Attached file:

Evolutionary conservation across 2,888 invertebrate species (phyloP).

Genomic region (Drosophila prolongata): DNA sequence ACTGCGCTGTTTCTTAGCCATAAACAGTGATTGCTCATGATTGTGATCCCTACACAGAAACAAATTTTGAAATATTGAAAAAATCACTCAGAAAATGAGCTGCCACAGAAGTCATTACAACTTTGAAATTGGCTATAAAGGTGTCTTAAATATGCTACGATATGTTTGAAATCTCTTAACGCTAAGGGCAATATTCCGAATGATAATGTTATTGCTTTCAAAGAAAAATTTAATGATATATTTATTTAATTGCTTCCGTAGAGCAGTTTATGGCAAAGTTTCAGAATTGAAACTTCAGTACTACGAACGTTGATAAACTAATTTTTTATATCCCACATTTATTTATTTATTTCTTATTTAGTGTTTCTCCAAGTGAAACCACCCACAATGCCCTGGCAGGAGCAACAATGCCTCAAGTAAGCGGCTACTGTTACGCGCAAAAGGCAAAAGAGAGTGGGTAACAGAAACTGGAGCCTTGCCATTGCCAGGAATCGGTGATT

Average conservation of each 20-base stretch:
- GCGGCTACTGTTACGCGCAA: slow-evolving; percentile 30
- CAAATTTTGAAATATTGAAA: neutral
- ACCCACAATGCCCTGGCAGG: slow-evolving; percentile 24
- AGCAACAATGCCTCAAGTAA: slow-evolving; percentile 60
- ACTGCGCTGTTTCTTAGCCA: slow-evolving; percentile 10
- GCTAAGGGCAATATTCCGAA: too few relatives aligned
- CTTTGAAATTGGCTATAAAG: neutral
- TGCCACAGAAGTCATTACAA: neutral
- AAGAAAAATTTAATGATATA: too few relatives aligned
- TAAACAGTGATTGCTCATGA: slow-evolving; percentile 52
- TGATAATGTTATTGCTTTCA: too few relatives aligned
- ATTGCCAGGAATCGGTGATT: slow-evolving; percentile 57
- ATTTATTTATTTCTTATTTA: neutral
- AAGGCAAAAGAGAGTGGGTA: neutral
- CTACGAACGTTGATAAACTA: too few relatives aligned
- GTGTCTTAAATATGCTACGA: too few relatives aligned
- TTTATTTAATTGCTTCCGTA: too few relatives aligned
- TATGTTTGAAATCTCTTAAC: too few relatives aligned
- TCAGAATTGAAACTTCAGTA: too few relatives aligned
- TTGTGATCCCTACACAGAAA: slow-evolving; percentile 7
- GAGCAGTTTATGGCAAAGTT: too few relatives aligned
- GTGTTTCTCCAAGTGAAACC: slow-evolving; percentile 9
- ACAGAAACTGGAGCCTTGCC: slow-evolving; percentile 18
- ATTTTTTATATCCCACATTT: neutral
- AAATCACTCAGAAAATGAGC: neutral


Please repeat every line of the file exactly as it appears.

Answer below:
Evolutionary conservation across 2,888 invertebrate species (phyloP).

Genomic region (Drosophila prolongata): DNA sequence ACTGCGCTGTTTCTTAGCCATAAACAGTGATTGCTCATGATTGTGATCCCTACACAGAAACAAATTTTGAAATATTGAAAAAATCACTCAGAAAATGAGCTGCCACAGAAGTCATTACAACTTTGAAATTGGCTATAAAGGTGTCTTAAATATGCTACGATATGTTTGAAATCTCTTAACGCTAAGGGCAATATTCCGAATGATAATGTTATTGCTTTCAAAGAAAAATTTAATGATATATTTATTTAATTGCTTCCGTAGAGCAGTTTATGGCAAAGTTTCAGAATTGAAACTTCAGTACTACGAACGTTGATAAACTAATTTTTTATATCCCACATTTATTTATTTATTTCTTATTTAGTGTTTCTCCAAGTGAAACCACCCACAATGCCCTGGCAGGAGCAACAATGCCTCAAGTAAGCGGCTACTGTTACGCGCAAAAGGCAAAAGAGAGTGGGTAACAGAAACTGGAGCCTTGCCATTGCCAGGAATCGGTGATT

Average conservation of each 20-base stretch:
- GCGGCTACTGTTACGCGCAA: slow-evolving; percentile 30
- CAAATTTTGAAATATTGAAA: neutral
- ACCCACAATGCCCTGGCAGG: slow-evolving; percentile 24
- AGCAACAATGCCTCAAGTAA: slow-evolving; percentile 60
- ACTGCGCTGTTTCTTAGCCA: slow-evolving; percentile 10
- GCTAAGGGCAATATTCCGAA: too few relatives aligned
- CTTTGAAATTGGCTATAAAG: neutral
- TGCCACAGAAGTCATTACAA: neutral
- AAGAAAAATTTAATGATATA: too few relatives aligned
- TAAACAGTGATTGCTCATGA: slow-evolving; percentile 52
- TGATAATGTTATTGCTTTCA: too few relatives aligned
- ATTGCCAGGAATCGGTGATT: slow-evolving; percentile 57
- ATTTATTTATTTCTTATTTA: neutral
- AAGGCAAAAGAGAGTGGGTA: neutral
- CTACGAACGTTGATAAACTA: too few relatives aligned
- GTGTCTTAAATATGCTACGA: too few relatives aligned
- TTTATTTAATTGCTTCCGTA: too few relatives aligned
- TATGTTTGAAATCTCTTAAC: too few relatives aligned
- TCAGAATTGAAACTTCAGTA: too few relatives aligned
- TTGTGATCCCTACACAGAAA: slow-evolving; percentile 7
- GAGCAGTTTATGGCAAAGTT: too few relatives aligned
- GTGTTTCTCCAAGTGAAACC: slow-evolving; percentile 9
- ACAGAAACTGGAGCCTTGCC: slow-evolving; percentile 18
- ATTTTTTATATCCCACATTT: neutral
- AAATCACTCAGAAAATGAGC: neutral